Wayne Rooney
Rooney refused to discuss Van Gaal's potential departure when questioned after the game.Getty Images

Manchester United captain Wayne Rooney has denied any knowledge of Jose Mourinho's imminent arrival at Old Trafford despite widespread reports the Portuguese coach is preparing to replace Louis van Gaal. Victory over Crystal Palace in the FA Cup final at Wembley was followed by speculation that Mourinho to ready to return to the sport, less than a year after he was sacked by Chelsea.

BBC Sport understand United will announce next week that Mourinho is to become the club's new manager having told Van Gaal he is surplus to requirements after failing to guide the club into the Champions League. Securing a record-equalling 12th FA Cup, the club's first since 2004, was the Dutchman's first major trophy in charge however it appears it has come too late to ensure he stays for a third season.

The reports worked to overshadow a final which was won in extra time by Jesse Lingard's stunning volley, after Jason Puncheon's goal had been cancelled out by Juan Mata's strike. United skipper Rooney was asked to comment on the story following the game but refused to be drawn on the rumour.

"I know nothing at all," the United forward told Sky Sports. "That's a question for Louis van Gaal or Ed Woodward. It's nothing to do with me. I don't want to speak about how Louis van Gaal has been because he's still our manager and he's still in his job.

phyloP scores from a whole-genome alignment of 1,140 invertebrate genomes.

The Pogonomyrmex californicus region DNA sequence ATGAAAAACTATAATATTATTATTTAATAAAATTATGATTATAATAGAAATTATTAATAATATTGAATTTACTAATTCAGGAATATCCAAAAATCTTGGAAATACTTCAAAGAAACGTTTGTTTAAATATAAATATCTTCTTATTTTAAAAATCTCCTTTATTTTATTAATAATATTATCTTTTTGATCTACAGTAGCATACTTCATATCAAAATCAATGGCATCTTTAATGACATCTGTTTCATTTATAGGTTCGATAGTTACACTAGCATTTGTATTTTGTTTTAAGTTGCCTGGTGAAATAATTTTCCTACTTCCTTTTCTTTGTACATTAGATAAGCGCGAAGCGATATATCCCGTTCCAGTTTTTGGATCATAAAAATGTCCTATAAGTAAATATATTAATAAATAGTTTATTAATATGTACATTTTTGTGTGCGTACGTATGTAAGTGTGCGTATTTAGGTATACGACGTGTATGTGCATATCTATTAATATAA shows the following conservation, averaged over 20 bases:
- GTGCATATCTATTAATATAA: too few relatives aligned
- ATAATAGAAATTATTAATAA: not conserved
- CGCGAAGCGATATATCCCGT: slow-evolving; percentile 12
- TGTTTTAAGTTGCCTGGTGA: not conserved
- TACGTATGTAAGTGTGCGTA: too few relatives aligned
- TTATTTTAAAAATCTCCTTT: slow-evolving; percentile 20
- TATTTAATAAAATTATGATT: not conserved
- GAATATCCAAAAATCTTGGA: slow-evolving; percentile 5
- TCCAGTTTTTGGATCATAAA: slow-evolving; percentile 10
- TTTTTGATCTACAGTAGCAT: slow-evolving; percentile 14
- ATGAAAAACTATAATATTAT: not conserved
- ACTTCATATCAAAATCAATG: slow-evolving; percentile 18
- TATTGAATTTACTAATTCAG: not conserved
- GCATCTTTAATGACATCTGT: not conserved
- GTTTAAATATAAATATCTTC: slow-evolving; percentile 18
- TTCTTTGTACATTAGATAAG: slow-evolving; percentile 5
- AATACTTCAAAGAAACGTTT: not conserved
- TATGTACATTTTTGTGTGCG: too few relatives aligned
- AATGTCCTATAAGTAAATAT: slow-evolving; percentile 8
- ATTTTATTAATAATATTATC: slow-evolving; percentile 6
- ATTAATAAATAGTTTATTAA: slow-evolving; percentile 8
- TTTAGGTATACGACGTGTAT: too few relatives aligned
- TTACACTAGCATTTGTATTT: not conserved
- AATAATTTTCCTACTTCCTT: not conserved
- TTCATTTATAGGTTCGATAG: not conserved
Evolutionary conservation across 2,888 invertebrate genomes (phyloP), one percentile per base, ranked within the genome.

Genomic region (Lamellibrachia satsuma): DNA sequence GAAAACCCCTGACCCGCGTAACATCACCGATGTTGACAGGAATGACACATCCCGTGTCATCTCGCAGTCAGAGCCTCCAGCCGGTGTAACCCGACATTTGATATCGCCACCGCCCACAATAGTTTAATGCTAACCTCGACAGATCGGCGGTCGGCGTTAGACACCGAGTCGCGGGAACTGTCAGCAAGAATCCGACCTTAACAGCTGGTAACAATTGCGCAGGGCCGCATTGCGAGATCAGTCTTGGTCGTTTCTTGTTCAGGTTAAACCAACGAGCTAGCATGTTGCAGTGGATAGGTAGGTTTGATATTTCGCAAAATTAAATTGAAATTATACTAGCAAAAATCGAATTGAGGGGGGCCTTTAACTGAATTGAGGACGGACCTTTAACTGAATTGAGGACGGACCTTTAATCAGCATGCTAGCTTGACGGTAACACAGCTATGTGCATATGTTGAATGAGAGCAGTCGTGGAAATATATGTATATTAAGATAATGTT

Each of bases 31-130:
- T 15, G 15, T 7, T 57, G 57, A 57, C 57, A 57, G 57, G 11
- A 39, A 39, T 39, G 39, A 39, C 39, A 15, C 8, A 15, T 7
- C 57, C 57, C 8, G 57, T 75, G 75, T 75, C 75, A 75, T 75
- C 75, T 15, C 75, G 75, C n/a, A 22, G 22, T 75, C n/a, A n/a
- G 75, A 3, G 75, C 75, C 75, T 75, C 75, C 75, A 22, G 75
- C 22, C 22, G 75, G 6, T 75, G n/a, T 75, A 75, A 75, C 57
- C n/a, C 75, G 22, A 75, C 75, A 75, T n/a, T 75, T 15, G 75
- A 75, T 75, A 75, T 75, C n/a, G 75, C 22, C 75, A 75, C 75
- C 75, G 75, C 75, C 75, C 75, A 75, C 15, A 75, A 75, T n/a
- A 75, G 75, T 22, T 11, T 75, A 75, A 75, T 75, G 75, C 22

"I think it's unfair after he's led us to win the FA Cup that we speak about him as if he's not here. I think he's a good manager and we are grateful for him helping us win this FA Cup. It's down to him or Ed Woodward to decide what happens."

Van Gaal still has one year remaining on his current deal at United but failure to secure a top four finish, coupled with a group stage exit from the Champions League and an inability to challenge for the title has contributed to his downfall. The ex-Barcelona and Bayern Munich coach has spent in excess of £250m during his two campaigns in charge but results have barely improve since the ill-fated reign of David Moyes.